Oils Smoke Points

Oils Smoke Points

It can be confusing to know which oils to cook with and how to ensure you get the most nutritional value from your food.

Most oils break down at high cooking temperatures.  Once an oil reaches its smoke point it will break down and release free radicals.  Free radicals cause damage to your cells and can cause inflammation within the body.  Therefore it’s best to not heat oils. The fatty acid composition and stability of the fat can affect the smoke point of your oil, causing it to break down at higher or lower temperatures when exposed to heat, air, and light. Below is a chart of oils and their smoke point.

Cooking Oils / Fats

Smoke Point °C

Smoke Point °F

Omega-6: Omega-3 Ratio

(plus other relevant fat information)

Unrefined flaxseed oil107°C225°F1:04
Unrefined safflower oil107°C225°F133:01:00
Unrefined sunflower oil107°C225°F40:01:00
Unrefined corn oil160°C320°F83:01:00
Unrefined high-oleic sunflower oil160°C320°F40:1, 84% monosaturated
Extra virgin olive oil160°C320°F73% monounsaturated, high in Omega 9
Unrefined peanut oil160°C320°F32:01:00
Semirefined safflower oil160°C320°F133:1, (75% Omega 9)
Unrefined soy oil160°C320°F8:1 (most are GMO)
Unrefined walnut oil160°C320°F5:01
Hemp seed oil165°C330°F3:01
Butter177°C350°F9:1, Mostly saturated & monosaturated
Semirefined canola oil177°C350°F2:01:00 [ (56% Omega 9), Most canola is GMO.]
Coconut oil177°C350°F86% healthy saturated, lauric acid
(has antibacterial, antioxidant, and antiviral properties).
Contains 66% medium chain triglycerides (MCTs).
Unrefined sesame oil177°C350°F138:01:00
Semirefined soy oil177°C350°F8:01
Vegetable shortening182°C360°Fmostly unhealthy saturated, Trans Fat
Lard182°C370°F11:1 high in saturated
Macadamia nut oil199°C390°F1:1, 80% monounsaturated, (83% Omega-9)
Canola oil (Expeller Pressed)200°C400°F2:1, 62% monounsaturated, 32% polyunsaturated
Refined canola oil204°C400°F3:1, most canola in Australia is GMO
Semirefined walnut oil204°C400°F5:01
High quality (low acidity) extra virgin olive oil207°C405°F13:1, 74% monosaturated (71.3% Omega 9)
Sesame oil210°C410°F42:01:00
Cottonseed oil216°C420°F54:01:00
Grapeseed oil216°C420°F676:1, (12% saturated, 17% monounsaturated)
Virgin olive oil216°C420°F13:1, 74% monosaturated (71.3% Omega 9)
Almond oil216°C420°FOmega-6 only
Hazelnut oil221°C430°F75% monosaturated (no Omega 3, 78% Omega 9)
Peanut oil227°C440°F32:01:00
Sunflower oil227°C440°F40:01:00
Refined corn oil232°C450°F83:01:00
Palm oil232°C450°F46:1, mostly saturated and monosaturated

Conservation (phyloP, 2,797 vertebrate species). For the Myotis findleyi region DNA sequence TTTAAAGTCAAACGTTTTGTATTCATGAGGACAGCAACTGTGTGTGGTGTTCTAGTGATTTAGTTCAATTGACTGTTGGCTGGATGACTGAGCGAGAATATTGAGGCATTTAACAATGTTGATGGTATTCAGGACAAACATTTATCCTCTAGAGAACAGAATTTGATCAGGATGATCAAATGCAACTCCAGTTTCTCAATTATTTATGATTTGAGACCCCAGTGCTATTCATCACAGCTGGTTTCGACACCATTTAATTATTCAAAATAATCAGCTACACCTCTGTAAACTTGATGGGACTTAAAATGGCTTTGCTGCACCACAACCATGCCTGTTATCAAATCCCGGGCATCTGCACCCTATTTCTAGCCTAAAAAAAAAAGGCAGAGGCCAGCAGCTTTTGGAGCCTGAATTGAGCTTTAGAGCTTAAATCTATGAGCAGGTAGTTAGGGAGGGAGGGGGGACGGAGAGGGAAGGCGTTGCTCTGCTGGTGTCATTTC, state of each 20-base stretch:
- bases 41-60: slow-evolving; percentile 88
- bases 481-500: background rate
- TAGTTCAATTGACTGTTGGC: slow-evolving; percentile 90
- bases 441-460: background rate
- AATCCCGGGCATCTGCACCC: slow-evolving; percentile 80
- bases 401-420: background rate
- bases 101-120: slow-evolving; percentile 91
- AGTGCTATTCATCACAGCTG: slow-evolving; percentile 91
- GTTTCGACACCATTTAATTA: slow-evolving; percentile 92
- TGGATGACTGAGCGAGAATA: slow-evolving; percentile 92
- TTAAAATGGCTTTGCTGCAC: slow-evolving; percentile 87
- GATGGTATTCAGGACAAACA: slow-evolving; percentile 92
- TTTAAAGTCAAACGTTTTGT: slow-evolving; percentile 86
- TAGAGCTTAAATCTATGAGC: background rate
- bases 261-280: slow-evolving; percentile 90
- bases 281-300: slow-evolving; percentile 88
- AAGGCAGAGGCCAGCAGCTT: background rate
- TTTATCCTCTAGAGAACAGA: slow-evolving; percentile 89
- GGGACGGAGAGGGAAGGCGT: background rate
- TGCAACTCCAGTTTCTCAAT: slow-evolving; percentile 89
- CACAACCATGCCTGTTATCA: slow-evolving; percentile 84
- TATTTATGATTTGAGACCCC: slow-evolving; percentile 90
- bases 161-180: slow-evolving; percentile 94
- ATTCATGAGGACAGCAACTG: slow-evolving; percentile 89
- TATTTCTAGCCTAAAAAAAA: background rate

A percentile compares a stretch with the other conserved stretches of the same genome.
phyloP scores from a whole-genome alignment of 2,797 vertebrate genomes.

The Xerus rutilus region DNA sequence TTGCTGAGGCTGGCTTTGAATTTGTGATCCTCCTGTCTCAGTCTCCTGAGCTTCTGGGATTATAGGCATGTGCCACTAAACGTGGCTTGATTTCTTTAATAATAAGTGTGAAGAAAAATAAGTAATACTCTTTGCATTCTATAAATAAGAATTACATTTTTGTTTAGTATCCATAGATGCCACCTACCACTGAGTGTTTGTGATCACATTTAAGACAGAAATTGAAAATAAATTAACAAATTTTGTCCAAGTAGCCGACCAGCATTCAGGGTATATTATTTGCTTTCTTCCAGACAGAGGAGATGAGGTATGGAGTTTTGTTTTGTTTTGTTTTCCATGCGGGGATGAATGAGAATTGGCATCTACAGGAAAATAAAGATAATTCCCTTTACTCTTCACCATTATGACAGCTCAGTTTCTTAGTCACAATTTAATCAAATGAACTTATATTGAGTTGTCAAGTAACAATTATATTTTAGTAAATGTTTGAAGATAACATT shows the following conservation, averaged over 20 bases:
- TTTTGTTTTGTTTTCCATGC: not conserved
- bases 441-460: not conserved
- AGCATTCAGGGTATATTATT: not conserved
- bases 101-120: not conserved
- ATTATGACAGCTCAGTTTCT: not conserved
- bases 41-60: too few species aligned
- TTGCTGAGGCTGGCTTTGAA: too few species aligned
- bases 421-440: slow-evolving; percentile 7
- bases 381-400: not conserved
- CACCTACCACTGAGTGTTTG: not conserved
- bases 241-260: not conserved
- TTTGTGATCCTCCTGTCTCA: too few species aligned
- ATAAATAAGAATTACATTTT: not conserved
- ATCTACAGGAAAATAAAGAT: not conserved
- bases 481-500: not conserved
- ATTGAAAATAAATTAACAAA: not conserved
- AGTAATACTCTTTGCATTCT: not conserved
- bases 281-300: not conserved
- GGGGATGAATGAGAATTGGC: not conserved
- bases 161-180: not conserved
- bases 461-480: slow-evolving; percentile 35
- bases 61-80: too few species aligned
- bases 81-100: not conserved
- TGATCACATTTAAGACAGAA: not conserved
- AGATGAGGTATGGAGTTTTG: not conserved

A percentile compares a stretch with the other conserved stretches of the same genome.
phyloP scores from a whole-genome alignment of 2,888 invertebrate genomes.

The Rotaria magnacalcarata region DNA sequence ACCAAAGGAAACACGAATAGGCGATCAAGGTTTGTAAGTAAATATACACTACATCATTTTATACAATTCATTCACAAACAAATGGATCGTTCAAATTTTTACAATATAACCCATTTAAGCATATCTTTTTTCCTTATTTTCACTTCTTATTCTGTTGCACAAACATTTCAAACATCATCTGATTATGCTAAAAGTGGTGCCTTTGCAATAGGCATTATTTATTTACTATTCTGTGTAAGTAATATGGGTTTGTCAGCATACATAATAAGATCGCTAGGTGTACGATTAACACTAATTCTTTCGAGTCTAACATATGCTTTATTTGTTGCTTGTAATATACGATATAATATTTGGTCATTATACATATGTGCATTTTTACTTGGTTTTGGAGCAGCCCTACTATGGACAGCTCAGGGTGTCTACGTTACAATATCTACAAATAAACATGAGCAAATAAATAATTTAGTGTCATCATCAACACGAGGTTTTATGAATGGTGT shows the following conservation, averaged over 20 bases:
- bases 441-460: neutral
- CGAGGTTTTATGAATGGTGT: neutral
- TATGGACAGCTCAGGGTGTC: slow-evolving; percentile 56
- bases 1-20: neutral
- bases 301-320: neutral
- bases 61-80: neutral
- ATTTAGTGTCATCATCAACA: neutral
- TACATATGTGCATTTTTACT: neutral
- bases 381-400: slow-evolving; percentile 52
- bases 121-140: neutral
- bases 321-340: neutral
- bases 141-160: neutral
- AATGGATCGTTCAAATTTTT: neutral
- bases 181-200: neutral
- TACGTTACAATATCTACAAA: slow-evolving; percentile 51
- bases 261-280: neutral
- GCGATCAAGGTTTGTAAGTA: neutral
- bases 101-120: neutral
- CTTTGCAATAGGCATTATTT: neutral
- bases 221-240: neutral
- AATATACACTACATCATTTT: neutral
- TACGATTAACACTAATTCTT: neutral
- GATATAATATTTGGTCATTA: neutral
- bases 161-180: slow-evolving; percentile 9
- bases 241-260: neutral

Palm kernel oil232°C450°F82% saturated (No Omega 3)
Refined high-oleic sunflower oil232°C450°F39:1, 84% monosaturated
Refined peanut oil232°C450°F32:01:00
Semirefined sesame oil232°C450°F138:01:00
Refined soy oil232°C450°F8:1 (most are GMO)
Semirefined sunflower oil232°C450°F40:01:00
Olive pomace oil238°C460°F74% monosaturated, high in Omega 9
Extra light olive oil242°C468°F74% monosaturated, high in Omega 9
Ghee (Clarified Butter)252°C485°F0:0, 62% saturated fat
Rice Bran Oil254°C490°F21:1, Good source of vitamin E & antioxidants
Refined Safflower oil266°C510°F133:1 (74% Omega 9)
Avocado oil271°C520°F12:1, 70% monosaturated, (68% Omega-9 fatty acids)

Source: jonbarron.org 

Jon Barron’s Final Recommendation For Healthiest Cooking Oils:


“You can use virgin coconut oil (high in beneficial saturated fats and medium chain triglycerides) for most mid-temperature cooking. However, coconut oil has a smoke point of about 350 degrees F (171 C), which means it is not suitable for high-temperature cooking. Other choices include virgin olive oil and even butter in small amounts.

Use avocado oil for high-temperature cooking. Avocado oil has a very high smoke point by comparison to other cooking oils. It will not burn or smoke until it reaches 520 F (271 C), which is ideal for searing meats and frying in a Wok. Another good cooking oil is rice bran oil 495 F(257 C).  Again, look for organic, cold-processed oil. Alternatively, ghee is also good for high-temperature cooking. Make sure to look for organic, grass-fed ghee.”



Sally Fallon recommends the following



The bottom line is to avoid processed vegetable oils.  They are not the way nature intended.  They are highly processed and unrecognisable by our body.  Opt for organic, grass-fed butter or ghee for high-temperature cooking (especially on a stove top when temperatures are very high).  Use organic virgin olive oil or coconut oil for salads and situations they do not require heat.

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